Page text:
What the media are saying about: Thee Oh Sees – Warm Slime (In the Red)

Prolific - no doubt, but do the media have anything else to say about John Dwyer's band's latest outing?

Thee Oh Sees I’m not going to make any qualms about it, John Dwyer is my favourite musician. By definition, that makes his current band my de facto favourite band. After Pink & Brown, Coachwhips and The Hospitals (amongst many others, including the awesome one album wonder that was death metal band Dig That Body Up… It’s Alive) that band is currently Thee Oh Sees, who have released 11 records in little over five years.

Thee Oh-Sees - I Was Denied by hells-belles

Latest effort Warm Slime is their second for In the Red, who seem to put out the records Dwyer wants pushing. Between this release and Help – their last In the Red outing – Thee Oh Sees have released the flute toting Dog Poison on Captured Tracks, a collection of demos Zork’s Tape Bruise on Kill Shamen, non album singles Tidal Wave (Woodsist), Blood in Your Ear (Rock is Hell) and In the Shadow of the Giant (Sub Pop), split 7” releases with the late Jay Reatard, Ty Segall and Paul Cary and an utterly gorgeous etched one-sided 12” version of Quadrospazzed on Dwyer’s own Castle Face records. From that it’s fair to say two things: that Thee Oh Sees keep themselves busy, and they don’t subscribe to the one label philosophy.

That’s something that music blog Tiny Mix Tapes has down in their review of the record, and they sum up the situation nicely in their exchange between major label exec and label stooge:

"Major label Exec: With bands like Thee Oh Sees out there, delivering what the kids want, how the hell are we supposed to muck it all up by throwing large sums of money around and enslaving 20-year-old kids, much less more seasoned vets like Dwyer? I don't want to go back to selling restroom supplies — I WON'T go back to selling restroom supplies. Damn, there's no way around it; I'll have to go back to selling restroom supplies."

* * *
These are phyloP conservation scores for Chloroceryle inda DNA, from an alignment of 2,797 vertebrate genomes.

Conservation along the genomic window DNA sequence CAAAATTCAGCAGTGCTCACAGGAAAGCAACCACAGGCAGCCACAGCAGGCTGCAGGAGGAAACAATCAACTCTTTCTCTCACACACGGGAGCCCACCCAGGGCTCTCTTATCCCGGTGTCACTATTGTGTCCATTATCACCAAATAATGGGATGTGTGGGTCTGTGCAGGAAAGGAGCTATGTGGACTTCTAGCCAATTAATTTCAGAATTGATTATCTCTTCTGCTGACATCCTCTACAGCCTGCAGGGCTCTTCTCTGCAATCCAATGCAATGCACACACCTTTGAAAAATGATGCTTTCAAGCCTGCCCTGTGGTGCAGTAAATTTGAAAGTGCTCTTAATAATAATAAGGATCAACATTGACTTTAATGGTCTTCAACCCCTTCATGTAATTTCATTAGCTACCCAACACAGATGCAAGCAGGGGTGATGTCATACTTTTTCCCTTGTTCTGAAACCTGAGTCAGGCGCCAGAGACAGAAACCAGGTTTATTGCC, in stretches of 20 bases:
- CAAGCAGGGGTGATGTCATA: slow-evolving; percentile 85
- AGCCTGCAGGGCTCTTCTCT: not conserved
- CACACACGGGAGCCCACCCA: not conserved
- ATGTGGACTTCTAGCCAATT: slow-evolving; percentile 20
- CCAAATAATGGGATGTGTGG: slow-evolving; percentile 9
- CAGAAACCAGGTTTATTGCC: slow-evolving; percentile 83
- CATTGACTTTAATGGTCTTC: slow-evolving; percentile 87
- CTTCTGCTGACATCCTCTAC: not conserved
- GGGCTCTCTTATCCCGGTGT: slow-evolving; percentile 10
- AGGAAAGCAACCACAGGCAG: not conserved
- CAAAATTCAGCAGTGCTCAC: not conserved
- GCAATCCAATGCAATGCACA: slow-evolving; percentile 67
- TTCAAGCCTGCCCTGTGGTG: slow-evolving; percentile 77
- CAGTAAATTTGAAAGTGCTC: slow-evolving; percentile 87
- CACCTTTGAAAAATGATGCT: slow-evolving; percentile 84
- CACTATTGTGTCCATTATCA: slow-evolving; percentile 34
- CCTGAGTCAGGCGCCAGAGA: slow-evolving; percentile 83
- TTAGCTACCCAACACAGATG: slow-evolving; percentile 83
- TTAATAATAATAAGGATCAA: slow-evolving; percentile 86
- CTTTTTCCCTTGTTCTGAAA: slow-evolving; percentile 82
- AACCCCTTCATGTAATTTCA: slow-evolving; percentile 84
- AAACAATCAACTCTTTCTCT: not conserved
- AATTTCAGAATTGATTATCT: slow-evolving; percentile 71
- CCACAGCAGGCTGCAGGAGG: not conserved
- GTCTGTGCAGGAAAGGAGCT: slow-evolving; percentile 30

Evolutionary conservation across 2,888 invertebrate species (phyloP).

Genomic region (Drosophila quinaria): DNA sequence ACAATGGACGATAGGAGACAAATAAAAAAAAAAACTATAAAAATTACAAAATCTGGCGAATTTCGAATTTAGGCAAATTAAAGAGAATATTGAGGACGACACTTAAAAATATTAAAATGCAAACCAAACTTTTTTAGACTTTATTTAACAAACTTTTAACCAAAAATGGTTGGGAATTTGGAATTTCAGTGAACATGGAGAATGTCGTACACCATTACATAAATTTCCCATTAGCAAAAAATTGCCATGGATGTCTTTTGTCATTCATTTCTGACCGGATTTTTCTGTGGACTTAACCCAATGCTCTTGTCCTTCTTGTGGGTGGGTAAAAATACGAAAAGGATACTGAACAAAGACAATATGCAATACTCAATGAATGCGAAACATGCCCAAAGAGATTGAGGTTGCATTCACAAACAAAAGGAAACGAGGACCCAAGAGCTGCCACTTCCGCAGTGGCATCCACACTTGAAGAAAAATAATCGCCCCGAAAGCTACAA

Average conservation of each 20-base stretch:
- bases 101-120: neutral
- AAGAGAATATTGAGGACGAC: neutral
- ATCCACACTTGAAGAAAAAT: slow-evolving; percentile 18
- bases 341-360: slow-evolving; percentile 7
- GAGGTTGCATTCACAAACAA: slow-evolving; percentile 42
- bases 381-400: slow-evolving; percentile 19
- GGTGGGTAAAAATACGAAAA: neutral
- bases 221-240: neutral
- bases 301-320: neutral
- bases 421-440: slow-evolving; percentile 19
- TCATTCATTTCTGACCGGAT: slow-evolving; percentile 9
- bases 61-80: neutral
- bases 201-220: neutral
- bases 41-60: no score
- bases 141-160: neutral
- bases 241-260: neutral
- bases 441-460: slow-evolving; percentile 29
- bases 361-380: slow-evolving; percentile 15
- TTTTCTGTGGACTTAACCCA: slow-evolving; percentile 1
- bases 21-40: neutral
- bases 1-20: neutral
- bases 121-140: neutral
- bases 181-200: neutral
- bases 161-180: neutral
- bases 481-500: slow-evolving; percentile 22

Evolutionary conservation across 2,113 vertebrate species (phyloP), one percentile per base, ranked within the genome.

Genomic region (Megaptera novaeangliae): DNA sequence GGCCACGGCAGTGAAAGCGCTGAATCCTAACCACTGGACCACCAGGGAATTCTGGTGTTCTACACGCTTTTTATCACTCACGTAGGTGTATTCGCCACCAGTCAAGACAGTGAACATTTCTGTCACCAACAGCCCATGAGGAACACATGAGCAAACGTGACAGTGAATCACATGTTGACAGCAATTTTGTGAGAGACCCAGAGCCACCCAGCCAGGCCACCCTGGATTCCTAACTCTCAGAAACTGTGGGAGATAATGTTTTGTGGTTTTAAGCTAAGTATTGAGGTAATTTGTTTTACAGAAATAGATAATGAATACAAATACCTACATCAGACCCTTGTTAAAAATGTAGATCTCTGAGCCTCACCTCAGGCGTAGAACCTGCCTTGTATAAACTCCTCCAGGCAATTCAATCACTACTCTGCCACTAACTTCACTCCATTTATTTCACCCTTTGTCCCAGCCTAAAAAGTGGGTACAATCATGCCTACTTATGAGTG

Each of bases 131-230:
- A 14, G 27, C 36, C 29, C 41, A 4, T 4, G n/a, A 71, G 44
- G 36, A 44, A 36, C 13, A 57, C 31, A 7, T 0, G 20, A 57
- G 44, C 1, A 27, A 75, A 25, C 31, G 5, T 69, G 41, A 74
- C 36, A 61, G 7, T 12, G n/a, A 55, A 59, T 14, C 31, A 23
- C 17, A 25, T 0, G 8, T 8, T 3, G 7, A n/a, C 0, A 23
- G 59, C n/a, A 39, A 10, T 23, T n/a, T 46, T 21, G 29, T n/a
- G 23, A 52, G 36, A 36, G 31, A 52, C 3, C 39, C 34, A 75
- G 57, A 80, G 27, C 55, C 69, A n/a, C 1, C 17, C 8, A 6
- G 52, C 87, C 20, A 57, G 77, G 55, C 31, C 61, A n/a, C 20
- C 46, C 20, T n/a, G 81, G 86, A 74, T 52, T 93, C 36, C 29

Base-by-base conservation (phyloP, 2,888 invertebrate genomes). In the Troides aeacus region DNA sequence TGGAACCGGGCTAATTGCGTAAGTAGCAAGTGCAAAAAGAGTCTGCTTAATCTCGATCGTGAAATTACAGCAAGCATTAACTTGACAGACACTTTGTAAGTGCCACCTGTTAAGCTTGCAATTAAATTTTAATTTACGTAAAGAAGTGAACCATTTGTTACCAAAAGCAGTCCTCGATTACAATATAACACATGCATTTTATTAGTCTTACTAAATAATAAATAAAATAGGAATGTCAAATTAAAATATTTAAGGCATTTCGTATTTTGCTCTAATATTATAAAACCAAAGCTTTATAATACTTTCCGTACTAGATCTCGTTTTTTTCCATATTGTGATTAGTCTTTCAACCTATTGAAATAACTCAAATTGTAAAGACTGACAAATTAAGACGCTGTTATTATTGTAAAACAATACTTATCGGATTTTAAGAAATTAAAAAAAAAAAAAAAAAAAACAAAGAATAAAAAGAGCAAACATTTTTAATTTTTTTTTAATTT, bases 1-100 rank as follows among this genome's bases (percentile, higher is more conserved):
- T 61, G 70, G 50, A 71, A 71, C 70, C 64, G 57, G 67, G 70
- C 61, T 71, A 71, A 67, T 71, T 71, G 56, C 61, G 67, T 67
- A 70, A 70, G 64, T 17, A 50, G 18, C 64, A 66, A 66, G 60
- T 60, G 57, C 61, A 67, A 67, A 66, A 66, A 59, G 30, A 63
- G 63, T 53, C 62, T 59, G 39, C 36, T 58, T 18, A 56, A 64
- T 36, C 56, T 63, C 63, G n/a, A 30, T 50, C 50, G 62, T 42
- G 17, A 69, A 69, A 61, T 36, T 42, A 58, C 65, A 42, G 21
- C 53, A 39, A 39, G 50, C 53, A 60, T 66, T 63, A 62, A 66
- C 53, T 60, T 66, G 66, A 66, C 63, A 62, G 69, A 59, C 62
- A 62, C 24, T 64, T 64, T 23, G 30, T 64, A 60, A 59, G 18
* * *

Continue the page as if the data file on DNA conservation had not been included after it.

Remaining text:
Unfortunately, The Quietus don’t seem to have the same concentrated grasp of the record’s context. But after expressing surprise at a 14-minute track existing at all, the review takes a similar line to Tiny Mix Tapes, summing it up as “a wonderfully sick album,” assuming of course that we’re using the street definition of ‘sick’ there.

‘Prolific’ is the buzzword again on Muso’s Guide, whose review talks of the epic title track as "garage scuzz heaven," Pitchfork meanwhile go for “unreasonably prolific” and air a rare concern amongst reviews that the record is “rough going at times.”

Summing up the band nicely is the Mishka Bloglin site who states that “experiencing their dirty, hyper psych/garage live feels a crucial piece in their puzzle,” if you’re in the UK you can do that this week as they’re on a rare tour of these shores, playing Manchester on Tuesday, Birmingham on Wednesday, Glasgow on Thursday and London on Friday.

In all then, a band who is as consistent as they are prolific. Thee Oh Sees are the sum of great parts and, whilst Warm Slime may not quite be their masterpiece, the title track alone makes it an extraordinary release, backed up with what Dwyer is renowned for: scuzzy, dirty garage rock - and he does it better than anybody else.